Employer’s Liability for Employees’ Bad Acts

In the case provided, the ABC apartment company employed the resident manger without verifying his criminal background. He used the passkeys of the apartment complex to stealthily enter an apartment and raped the tenant. But for background check this would not happened. Hence the employer ABC Apartment Company is liable for compensatory and punitive damages to the rape victim for having negligently hired the crime perpetrator. This based on the principles of respondeat superior, negligent hiring, and rules laid down by Restatement of Agency.

Employer’s Liability for Employees’ Bad Acts An employer’s liability for the acts of his employees is determined by rules of respondeat superior and negligent hiring. Restatement of agency and torts based on these rules provide basis for decisions. In the instant case, the manager of the apartment complex stealthily used the key of an apartment to enter and raped the occupant, presumably the tenant. The manager did the act when he was off-duty. In the light of this background, the case will be analyzed as per the said three rules. Respondeat Superior

Respondeat Superior means ‘let the master answer’ which implies that courts expects the employer to answer for any claim made due to the acts of employee on behalf of the employer as his agent. The term used for nearly two centuries signifies employer’s vicarious liability for his employee’s wrongful act. It however does not mean the agent or the employee is not liable. As the employer assumes himself to be the principal, the principle of respondeat superior is invoked. In a law, employer is named respondeat superior implying his liability and his response thereto.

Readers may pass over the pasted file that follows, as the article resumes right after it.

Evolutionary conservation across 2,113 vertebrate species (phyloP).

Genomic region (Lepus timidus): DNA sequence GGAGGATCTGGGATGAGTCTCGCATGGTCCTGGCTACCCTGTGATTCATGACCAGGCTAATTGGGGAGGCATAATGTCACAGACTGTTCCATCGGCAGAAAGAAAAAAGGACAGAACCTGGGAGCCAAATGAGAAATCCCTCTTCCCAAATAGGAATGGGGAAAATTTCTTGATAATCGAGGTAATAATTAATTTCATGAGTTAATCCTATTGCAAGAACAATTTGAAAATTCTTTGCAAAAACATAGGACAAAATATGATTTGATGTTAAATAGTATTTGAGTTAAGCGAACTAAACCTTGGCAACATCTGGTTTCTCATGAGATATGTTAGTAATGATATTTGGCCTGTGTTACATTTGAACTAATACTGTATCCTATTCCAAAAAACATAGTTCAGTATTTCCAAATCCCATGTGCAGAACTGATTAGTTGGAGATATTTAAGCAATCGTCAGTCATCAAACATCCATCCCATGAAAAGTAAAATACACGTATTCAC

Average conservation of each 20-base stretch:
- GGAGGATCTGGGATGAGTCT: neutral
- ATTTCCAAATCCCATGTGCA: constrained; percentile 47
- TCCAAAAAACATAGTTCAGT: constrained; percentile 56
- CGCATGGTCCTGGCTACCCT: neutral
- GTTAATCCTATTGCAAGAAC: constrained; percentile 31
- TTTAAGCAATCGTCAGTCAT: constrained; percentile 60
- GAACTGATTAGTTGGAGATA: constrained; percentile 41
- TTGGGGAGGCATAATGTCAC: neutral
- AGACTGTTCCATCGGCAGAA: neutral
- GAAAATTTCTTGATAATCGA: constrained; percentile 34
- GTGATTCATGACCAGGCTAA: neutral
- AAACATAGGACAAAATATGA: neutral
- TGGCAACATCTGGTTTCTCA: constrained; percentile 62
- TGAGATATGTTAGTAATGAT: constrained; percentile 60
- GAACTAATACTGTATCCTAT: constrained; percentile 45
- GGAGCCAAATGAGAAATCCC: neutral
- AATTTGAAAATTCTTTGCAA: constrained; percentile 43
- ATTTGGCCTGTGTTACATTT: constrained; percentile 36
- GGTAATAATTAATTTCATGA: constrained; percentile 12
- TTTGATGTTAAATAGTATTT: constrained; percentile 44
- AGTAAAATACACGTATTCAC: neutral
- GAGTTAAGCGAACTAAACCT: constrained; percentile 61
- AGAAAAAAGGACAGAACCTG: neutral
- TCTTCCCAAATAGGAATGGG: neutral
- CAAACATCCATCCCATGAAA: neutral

(Chrissy & Company 2008) An employer may be liable for his employee’s acts only if the latter has acted in the course of his employment. Second Restatement of Agency, Section 228 (1957), as a servant’s conduct of the act he has been employed to perform and that the performance should have taken place within the specified time and place, has explained scope of employment. He should have acted to in furtherance of service to his employer and the employee should have acted forcing another not capable of being unanticipated by the employer.

(Vallie 2002) Thus the three elements to constitute respondeat superior are that (1) employee’s conduct should have been the one for which he was hired and performed to achieve that duty, (2) the employee’s conduct must have occurred within working hours and spatial boundaries of employment, and (3) that employee’s act must have been in furtherance of employee’s interest. Regardless of respondeat superior, an employer can be liable directly for acts or omissions in the process of hiring or supervising his employees.

In Ridge v. HCA Health Services of Kansas, Inc, it has been held that respondeat superior can be invoked where the employee has performed his duties within the scope of employment, the employer has been negligent or reckless and the supervisor held himself as to act on his employer’s behalf and with authority. In the litigation process, the employee involved should give testimony in depositions, produce evidences by means of records and documents, produce his personal records and information and also give testimony in a trial. (Sandberg and Elkins n. d)